Dynamic Edematous Response of the Human Heart to Myocardial Infarction: Implications for Assessing Myocardial Area at Risk and Salvage
Background—Clinical protocols aimed to characterize the post-myocardial infarction (MI) heart by cardiac magnetic resonance (CMR) need to be standardized to take account of dynamic biological phenomena evolving early after the index ischemic event. Here we evaluated the time-course of edema reaction in ST-segment elevation MI (STEMI) patients by CMR and assessed its implications for myocardium-at-risk (MaR) quantification both in patients and in a large animal model.
Methods—A total of 16 anterior STEMI patients successfully treated by primary angioplasty and 16 matched controls were prospectively recruited. In total, 94 clinical CMR exams were performed: STEMI patients were serially scanned (within the first 3 hours after reperfusion and at 1, 4, 7, and 40 days), and controls only once. T2 relaxation time in the myocardium (T2-mapping) and the extent of edema on T2W-STIR (i.e. CMR-MaR) were evaluated at all time-points. In the experimental study, 20 pigs underwent 40-min-ischemia/reperfusion followed by serial CMR exams at 120-min and 1, 4, and 7 days after reperfusion. Reference MaR was assessed by contrast-multidetector computed tomography (MDCT) during the index coronary occlusion. Generalized linear mixed models were used to take account of repeated measurements.
Results—In humans, T2 relaxation time in the ischemic myocardium declines significantly from early after reperfusion to 24 hours, and then increases up to day 4, reaching a plateau from which it decreases from day 7. Consequently, edema extent measured by T2W-STIR ("CMR-MaR") varied with the timing of the CMR exam. These findings were confirmed in the experimental model by showing that only CMR-MaR values for day 4 and day 7 post-reperfusion, coinciding with the deferred edema wave, were similar to values measured by reference MDCT.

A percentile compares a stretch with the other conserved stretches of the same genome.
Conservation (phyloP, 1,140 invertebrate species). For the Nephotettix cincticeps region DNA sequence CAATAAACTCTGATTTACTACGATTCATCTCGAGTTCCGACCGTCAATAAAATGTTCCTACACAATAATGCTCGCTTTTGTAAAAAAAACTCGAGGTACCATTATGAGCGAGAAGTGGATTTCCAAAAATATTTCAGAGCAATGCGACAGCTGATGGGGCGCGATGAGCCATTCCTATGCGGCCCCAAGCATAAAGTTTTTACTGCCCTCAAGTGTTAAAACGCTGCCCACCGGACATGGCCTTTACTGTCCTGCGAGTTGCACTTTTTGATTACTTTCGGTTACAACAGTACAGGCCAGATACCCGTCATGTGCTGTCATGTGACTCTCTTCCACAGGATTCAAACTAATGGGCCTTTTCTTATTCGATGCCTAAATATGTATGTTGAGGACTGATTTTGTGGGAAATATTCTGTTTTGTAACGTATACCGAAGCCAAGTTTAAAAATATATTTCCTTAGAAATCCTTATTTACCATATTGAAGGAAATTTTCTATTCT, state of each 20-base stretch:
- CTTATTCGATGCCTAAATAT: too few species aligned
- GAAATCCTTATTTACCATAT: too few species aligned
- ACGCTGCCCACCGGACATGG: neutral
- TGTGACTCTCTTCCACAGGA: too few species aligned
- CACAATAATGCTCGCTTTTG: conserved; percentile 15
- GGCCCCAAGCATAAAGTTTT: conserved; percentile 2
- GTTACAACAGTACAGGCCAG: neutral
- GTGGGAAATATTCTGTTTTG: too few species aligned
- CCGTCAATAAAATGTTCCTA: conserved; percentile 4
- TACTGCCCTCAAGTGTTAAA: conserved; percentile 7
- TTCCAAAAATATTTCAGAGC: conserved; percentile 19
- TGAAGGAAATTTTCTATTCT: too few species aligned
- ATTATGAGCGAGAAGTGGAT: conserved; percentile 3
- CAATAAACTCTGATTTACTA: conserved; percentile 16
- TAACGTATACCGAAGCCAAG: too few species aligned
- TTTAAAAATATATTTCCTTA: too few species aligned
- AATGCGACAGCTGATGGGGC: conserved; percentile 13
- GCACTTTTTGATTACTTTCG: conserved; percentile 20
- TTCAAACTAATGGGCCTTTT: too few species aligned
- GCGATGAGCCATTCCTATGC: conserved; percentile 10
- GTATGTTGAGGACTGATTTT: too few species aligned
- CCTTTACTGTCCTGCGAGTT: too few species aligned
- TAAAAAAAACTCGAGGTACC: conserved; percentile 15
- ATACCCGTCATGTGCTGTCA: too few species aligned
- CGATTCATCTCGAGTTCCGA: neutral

Conclusions—Post-MI edema in patients follows a bimodal pattern, which affects CMR estimates of MaR. Dynamic changes in post-STEMI edema highlight the need for standardization of CMR timing to retrospectively delineate MaR and quantify myocardial salvage. According to the present clinical and experimental data, a time window between day 4 and 7 post-MI seems a good compromise solution for standardization. Further studies are needed to study the effect of other factors on these variables.
- Received September 30, 2016.
- Revision received May 16, 2017.
- Accepted June 26, 2017.
Circulation is published on behalf of the American Heart Association, Inc., by Wolters Kluwer. This is an open access article under the terms of the Creative Commons Attribution Non-Commercial-NoDervis License (http://creativecommons.org/licenses/by-nc-nd/3.0/), which permits use, distribution, and reproduction in any medium, provided that the original work is properly cited, the use is noncommercial, and no modifications or adaptations are made.